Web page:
• The Dollar Index (UUP) broke out of a 4-week range to its highest level since early 2020.
  • Biotech (IBB) continues to consolidate, and has a positive reading on our Triple Play Price and Volume indicators.


  • Utilities (XLU) continue its strong move higher.
  • Consumer Discretionary (XLY) was down 3% while Consumer Staples (XLP) was up almost 2%.
  • Notable pattern in the sector rotation: The worst three groups for the week (SMH, IYT, XHB) suggest fears of economic weakness, while three of the four best performers are defensive (XLU, XLV, XLP) with the fourth being XLE which benefits from high oil prices.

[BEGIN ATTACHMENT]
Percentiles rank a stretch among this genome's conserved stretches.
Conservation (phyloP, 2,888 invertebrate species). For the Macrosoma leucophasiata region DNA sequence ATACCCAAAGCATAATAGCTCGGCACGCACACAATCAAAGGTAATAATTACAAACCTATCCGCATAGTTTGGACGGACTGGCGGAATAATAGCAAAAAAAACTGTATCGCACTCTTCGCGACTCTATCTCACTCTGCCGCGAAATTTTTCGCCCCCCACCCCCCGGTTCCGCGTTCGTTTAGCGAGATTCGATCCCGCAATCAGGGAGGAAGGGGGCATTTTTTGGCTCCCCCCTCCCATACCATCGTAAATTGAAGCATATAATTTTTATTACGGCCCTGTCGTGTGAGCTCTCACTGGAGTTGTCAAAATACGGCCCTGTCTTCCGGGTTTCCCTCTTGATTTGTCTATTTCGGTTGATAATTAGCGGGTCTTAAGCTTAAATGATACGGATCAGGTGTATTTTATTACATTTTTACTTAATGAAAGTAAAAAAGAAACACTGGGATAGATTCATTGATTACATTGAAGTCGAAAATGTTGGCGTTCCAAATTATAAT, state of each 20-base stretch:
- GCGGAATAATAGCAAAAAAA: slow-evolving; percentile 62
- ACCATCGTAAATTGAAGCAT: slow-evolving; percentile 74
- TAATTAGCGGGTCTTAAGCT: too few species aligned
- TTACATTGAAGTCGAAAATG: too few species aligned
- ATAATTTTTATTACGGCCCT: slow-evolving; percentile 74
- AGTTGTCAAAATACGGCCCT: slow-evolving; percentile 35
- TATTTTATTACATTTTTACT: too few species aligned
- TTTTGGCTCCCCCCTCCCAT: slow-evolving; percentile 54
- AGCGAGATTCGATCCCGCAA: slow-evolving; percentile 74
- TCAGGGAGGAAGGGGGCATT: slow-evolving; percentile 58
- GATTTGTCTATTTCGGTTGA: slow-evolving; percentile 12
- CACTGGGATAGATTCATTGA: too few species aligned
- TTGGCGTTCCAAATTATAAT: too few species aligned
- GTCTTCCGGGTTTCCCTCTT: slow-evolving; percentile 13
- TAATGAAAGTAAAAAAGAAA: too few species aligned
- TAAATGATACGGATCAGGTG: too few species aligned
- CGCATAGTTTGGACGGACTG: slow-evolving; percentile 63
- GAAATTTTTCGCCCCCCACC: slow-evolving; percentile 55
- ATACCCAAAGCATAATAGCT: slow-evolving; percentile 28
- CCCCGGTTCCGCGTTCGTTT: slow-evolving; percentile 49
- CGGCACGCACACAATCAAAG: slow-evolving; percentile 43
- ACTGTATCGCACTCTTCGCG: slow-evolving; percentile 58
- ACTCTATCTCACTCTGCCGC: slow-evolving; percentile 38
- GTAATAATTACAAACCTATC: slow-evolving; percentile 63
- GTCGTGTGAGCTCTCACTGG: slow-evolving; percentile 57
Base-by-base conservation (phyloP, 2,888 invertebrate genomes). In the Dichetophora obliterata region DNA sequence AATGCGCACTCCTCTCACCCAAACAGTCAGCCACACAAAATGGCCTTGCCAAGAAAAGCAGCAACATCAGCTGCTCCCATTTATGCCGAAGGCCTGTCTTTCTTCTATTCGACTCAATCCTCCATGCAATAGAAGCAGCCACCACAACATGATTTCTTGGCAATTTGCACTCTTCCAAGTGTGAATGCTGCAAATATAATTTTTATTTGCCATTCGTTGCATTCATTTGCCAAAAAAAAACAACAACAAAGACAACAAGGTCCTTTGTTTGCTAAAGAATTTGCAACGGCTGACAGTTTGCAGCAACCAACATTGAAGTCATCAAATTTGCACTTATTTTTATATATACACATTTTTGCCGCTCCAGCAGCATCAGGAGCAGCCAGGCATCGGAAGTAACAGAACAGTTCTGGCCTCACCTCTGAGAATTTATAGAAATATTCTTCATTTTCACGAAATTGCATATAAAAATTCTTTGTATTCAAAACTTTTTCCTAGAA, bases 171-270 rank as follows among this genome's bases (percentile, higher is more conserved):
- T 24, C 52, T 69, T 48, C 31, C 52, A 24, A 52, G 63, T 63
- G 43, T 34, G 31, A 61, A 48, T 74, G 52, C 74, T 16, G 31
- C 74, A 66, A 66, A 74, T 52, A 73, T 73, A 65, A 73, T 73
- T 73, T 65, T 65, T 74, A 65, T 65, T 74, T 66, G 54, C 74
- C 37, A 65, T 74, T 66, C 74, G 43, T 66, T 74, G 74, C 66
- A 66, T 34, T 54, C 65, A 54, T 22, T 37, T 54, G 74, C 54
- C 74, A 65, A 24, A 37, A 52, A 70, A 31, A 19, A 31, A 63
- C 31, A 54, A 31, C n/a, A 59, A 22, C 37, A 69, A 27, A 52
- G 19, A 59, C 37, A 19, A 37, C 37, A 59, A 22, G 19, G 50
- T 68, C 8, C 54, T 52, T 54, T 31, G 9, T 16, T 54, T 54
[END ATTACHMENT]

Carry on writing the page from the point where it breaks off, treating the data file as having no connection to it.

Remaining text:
• IWM broke its 50 DMA putting it back in a bearish phase.
  • Market internals are in a neutral zone, but adv/decline metrics weakened, and the number of new lows confirmed the index’s weakness.
  • Bonds, especially in the longer durations, got hit hard.


  • Risk Gauge moved from bullish to neutral
  • The price action of the SPY, QQQ, and DIA has set up a range with support on the 50 DMA and prior swing highs from early March, and resistance near the 200 DMA and swing highs from February.
  • VIX measures remained calm.